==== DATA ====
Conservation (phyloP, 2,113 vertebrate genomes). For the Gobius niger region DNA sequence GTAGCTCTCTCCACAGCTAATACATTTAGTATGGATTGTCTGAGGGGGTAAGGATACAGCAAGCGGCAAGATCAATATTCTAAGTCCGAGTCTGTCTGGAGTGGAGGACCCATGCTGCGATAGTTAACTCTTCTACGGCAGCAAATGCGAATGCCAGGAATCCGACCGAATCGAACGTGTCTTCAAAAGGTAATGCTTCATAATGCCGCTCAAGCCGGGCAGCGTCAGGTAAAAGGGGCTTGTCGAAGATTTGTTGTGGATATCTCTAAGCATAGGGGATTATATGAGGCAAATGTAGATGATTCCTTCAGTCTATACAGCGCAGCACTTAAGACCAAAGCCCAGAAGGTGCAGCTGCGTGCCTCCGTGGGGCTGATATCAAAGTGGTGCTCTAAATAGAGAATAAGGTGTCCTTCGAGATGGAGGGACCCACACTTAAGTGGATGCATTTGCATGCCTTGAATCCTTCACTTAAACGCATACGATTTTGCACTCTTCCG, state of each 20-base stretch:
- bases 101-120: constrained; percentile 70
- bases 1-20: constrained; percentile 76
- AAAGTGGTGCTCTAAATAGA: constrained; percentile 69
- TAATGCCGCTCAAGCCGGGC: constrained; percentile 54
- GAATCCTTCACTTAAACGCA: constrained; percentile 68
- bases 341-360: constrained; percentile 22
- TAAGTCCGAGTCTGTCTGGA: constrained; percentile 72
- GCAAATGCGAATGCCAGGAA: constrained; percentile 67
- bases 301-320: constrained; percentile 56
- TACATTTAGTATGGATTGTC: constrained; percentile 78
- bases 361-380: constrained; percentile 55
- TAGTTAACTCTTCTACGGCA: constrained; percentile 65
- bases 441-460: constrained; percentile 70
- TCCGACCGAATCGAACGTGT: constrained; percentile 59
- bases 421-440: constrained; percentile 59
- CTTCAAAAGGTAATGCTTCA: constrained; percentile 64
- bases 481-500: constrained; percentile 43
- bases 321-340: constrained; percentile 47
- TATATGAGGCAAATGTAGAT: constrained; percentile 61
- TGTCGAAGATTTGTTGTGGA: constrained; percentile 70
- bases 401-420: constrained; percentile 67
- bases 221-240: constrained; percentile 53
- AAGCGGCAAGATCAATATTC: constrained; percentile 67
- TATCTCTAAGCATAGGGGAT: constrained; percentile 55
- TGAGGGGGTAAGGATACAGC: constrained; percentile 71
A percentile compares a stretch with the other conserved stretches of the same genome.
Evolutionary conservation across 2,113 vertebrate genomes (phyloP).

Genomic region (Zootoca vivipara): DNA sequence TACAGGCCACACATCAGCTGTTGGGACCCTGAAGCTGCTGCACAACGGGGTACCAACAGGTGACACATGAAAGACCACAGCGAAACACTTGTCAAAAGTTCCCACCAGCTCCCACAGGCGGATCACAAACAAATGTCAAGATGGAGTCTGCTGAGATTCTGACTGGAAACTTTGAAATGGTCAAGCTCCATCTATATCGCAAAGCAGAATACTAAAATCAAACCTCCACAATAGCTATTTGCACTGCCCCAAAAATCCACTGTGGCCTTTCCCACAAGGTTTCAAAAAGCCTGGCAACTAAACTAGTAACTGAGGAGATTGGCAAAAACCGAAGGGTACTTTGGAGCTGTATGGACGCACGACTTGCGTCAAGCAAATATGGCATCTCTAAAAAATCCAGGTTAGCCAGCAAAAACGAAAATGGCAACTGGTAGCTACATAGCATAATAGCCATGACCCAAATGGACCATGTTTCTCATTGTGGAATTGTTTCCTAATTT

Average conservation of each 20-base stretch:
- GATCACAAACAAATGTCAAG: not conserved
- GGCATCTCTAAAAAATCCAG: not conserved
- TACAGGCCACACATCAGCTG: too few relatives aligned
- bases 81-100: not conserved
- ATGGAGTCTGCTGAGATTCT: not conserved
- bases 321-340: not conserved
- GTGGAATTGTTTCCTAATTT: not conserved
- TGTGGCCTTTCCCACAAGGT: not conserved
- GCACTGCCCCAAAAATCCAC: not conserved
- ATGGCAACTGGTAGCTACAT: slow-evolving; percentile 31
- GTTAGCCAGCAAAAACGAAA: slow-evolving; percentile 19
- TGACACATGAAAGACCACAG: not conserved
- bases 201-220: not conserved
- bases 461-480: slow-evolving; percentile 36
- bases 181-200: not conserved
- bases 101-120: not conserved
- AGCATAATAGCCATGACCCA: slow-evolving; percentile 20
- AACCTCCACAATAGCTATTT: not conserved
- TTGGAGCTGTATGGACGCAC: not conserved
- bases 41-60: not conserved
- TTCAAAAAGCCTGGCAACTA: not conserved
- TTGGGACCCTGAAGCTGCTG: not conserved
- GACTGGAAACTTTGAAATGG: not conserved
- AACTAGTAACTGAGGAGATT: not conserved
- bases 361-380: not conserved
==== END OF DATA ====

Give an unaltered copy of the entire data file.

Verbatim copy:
Conservation (phyloP, 2,113 vertebrate genomes). For the Gobius niger region DNA sequence GTAGCTCTCTCCACAGCTAATACATTTAGTATGGATTGTCTGAGGGGGTAAGGATACAGCAAGCGGCAAGATCAATATTCTAAGTCCGAGTCTGTCTGGAGTGGAGGACCCATGCTGCGATAGTTAACTCTTCTACGGCAGCAAATGCGAATGCCAGGAATCCGACCGAATCGAACGTGTCTTCAAAAGGTAATGCTTCATAATGCCGCTCAAGCCGGGCAGCGTCAGGTAAAAGGGGCTTGTCGAAGATTTGTTGTGGATATCTCTAAGCATAGGGGATTATATGAGGCAAATGTAGATGATTCCTTCAGTCTATACAGCGCAGCACTTAAGACCAAAGCCCAGAAGGTGCAGCTGCGTGCCTCCGTGGGGCTGATATCAAAGTGGTGCTCTAAATAGAGAATAAGGTGTCCTTCGAGATGGAGGGACCCACACTTAAGTGGATGCATTTGCATGCCTTGAATCCTTCACTTAAACGCATACGATTTTGCACTCTTCCG, state of each 20-base stretch:
- bases 101-120: constrained; percentile 70
- bases 1-20: constrained; percentile 76
- AAAGTGGTGCTCTAAATAGA: constrained; percentile 69
- TAATGCCGCTCAAGCCGGGC: constrained; percentile 54
- GAATCCTTCACTTAAACGCA: constrained; percentile 68
- bases 341-360: constrained; percentile 22
- TAAGTCCGAGTCTGTCTGGA: constrained; percentile 72
- GCAAATGCGAATGCCAGGAA: constrained; percentile 67
- bases 301-320: constrained; percentile 56
- TACATTTAGTATGGATTGTC: constrained; percentile 78
- bases 361-380: constrained; percentile 55
- TAGTTAACTCTTCTACGGCA: constrained; percentile 65
- bases 441-460: constrained; percentile 70
- TCCGACCGAATCGAACGTGT: constrained; percentile 59
- bases 421-440: constrained; percentile 59
- CTTCAAAAGGTAATGCTTCA: constrained; percentile 64
- bases 481-500: constrained; percentile 43
- bases 321-340: constrained; percentile 47
- TATATGAGGCAAATGTAGAT: constrained; percentile 61
- TGTCGAAGATTTGTTGTGGA: constrained; percentile 70
- bases 401-420: constrained; percentile 67
- bases 221-240: constrained; percentile 53
- AAGCGGCAAGATCAATATTC: constrained; percentile 67
- TATCTCTAAGCATAGGGGAT: constrained; percentile 55
- TGAGGGGGTAAGGATACAGC: constrained; percentile 71
A percentile compares a stretch with the other conserved stretches of the same genome.
Evolutionary conservation across 2,113 vertebrate genomes (phyloP).

Genomic region (Zootoca vivipara): DNA sequence TACAGGCCACACATCAGCTGTTGGGACCCTGAAGCTGCTGCACAACGGGGTACCAACAGGTGACACATGAAAGACCACAGCGAAACACTTGTCAAAAGTTCCCACCAGCTCCCACAGGCGGATCACAAACAAATGTCAAGATGGAGTCTGCTGAGATTCTGACTGGAAACTTTGAAATGGTCAAGCTCCATCTATATCGCAAAGCAGAATACTAAAATCAAACCTCCACAATAGCTATTTGCACTGCCCCAAAAATCCACTGTGGCCTTTCCCACAAGGTTTCAAAAAGCCTGGCAACTAAACTAGTAACTGAGGAGATTGGCAAAAACCGAAGGGTACTTTGGAGCTGTATGGACGCACGACTTGCGTCAAGCAAATATGGCATCTCTAAAAAATCCAGGTTAGCCAGCAAAAACGAAAATGGCAACTGGTAGCTACATAGCATAATAGCCATGACCCAAATGGACCATGTTTCTCATTGTGGAATTGTTTCCTAATTT

Average conservation of each 20-base stretch:
- GATCACAAACAAATGTCAAG: not conserved
- GGCATCTCTAAAAAATCCAG: not conserved
- TACAGGCCACACATCAGCTG: too few relatives aligned
- bases 81-100: not conserved
- ATGGAGTCTGCTGAGATTCT: not conserved
- bases 321-340: not conserved
- GTGGAATTGTTTCCTAATTT: not conserved
- TGTGGCCTTTCCCACAAGGT: not conserved
- GCACTGCCCCAAAAATCCAC: not conserved
- ATGGCAACTGGTAGCTACAT: slow-evolving; percentile 31
- GTTAGCCAGCAAAAACGAAA: slow-evolving; percentile 19
- TGACACATGAAAGACCACAG: not conserved
- bases 201-220: not conserved
- bases 461-480: slow-evolving; percentile 36
- bases 181-200: not conserved
- bases 101-120: not conserved
- AGCATAATAGCCATGACCCA: slow-evolving; percentile 20
- AACCTCCACAATAGCTATTT: not conserved
- TTGGAGCTGTATGGACGCAC: not conserved
- bases 41-60: not conserved
- TTCAAAAAGCCTGGCAACTA: not conserved
- TTGGGACCCTGAAGCTGCTG: not conserved
- GACTGGAAACTTTGAAATGG: not conserved
- AACTAGTAACTGAGGAGATT: not conserved
- bases 361-380: not conserved